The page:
Tuesday, September 17, 2013

What is Rheumatoid Arthritis And How To Identify Its Symptoms

Rheumatoid arthritis (RA) can be defined as a multisystem chronic disease of unknown origin. There is an array of systemic expression; the main distinguishing feature of rheumatoid arthritis is chronic inflammatory synovitis, typically symmetrically involving peripheral joints.

The likely influence of inflammation of the synovium leading to damage of the articular cartilage and erosion of the involving bones and consequent changes in the integrity of the joint is the characteristic of the disease. RA also involves the tissues around the joint as well as different organs in our body.

Characteristically, Rheumatoid arthritis is an autoimmune disorder, which occurs when the body's own defense mechanism wrongly interprets some bodily character and mistakenly attacks them.

The immune system is a multifaceted association of different protective cells and antibodies programmed normally to 'seek and destroy' the intruders into our body. The main role playing of the immune system occurs when an infective agent invades our system.

Patients having deranged immunity or autoimmune disorder produce antibodies (some proteins that have a killer potentiality towards intruders) in the blood that targets their own body parts, leading to inflammation. As rheumatoid arthritis can affect numerous other organs in our body, it is referred as a systemic disease.

The word "Rheumatoid" is coined from the Greek word "Rheumatos" which means 'Flowing' and the suffix "oid" refers to 'resembling'. The word "Arthritis" means 'inflammation of a joint'. So, together they mean 'inflammation of a joint that is flowing in nature'. In spite of its harsh potential, the course of the disease can vary a lot.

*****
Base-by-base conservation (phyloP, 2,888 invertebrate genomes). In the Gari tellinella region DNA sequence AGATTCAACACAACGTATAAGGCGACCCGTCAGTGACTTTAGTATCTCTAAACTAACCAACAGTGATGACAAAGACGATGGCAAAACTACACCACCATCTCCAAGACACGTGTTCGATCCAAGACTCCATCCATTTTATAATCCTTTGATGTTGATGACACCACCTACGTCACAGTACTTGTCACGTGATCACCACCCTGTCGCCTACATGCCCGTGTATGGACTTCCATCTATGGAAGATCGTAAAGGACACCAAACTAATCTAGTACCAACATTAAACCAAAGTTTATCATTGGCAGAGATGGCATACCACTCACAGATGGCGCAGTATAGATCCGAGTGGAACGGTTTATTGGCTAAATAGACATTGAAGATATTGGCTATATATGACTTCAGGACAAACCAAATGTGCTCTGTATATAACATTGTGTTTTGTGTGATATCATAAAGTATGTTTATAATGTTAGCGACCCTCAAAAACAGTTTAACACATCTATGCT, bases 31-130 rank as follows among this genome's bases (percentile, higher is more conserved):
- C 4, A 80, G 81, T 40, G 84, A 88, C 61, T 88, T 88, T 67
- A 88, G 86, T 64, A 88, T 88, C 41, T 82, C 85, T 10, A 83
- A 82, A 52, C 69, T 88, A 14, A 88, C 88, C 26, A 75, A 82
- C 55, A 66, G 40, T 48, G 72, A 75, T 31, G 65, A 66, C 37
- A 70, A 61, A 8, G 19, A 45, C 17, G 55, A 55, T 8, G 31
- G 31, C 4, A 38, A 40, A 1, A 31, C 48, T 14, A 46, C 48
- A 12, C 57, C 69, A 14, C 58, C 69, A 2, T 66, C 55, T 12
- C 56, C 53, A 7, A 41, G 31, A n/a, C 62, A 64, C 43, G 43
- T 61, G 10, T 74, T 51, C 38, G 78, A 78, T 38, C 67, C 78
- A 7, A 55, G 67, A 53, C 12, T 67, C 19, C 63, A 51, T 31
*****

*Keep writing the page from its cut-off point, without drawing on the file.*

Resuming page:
Some patients can experience a mere oligoarticular ailment (involving a single joint) of short duration with minimal or no joint damage, while others may suffer from a persistent progressive polyarthritis with striking functional impairment.

Rheumatoid arthritis has very common symptoms [http://www.arthritissymptoms.org/common-symptoms-for-rheumatoid-arthritis.htm] and according to a survey, it has affected more than two million people in the United States.

The disease is almost three times more common in women than in men and affects people of all races uniformly. The onset of the disease can be at any age, but the usual point of time is after forty years of age. Being a genetically determined disease,

Rheumatoid arthritis can affect multiple members in the same family. As for example, severe RA is noticed in approximately four times the usual rate among the first degree relatives of persons suffering from the disease in conjunction with presence of autoantibody - the Rheumatic factor- more than 10% of patients with RA will have an affected first degree relative.

In addition, monozygotic twins are at least four times more likely to develop RA than dizygotic twins. This is to be noted that, the highest risk of association id noted in twins who possess two HLA-DRB1 alleles (a type of genes) which is identified to be closely linked with RA. Genetic predisposing factors do not entirely account for the occurrence of RA, pointing towards some other factors. Environmental factors have a role playing action in the development of RA.

This is highlighted by epidemiological studies conducted in AFRICA, that indicated the role of urbanization and climate have a major impact over the occurrence and severity of RA.

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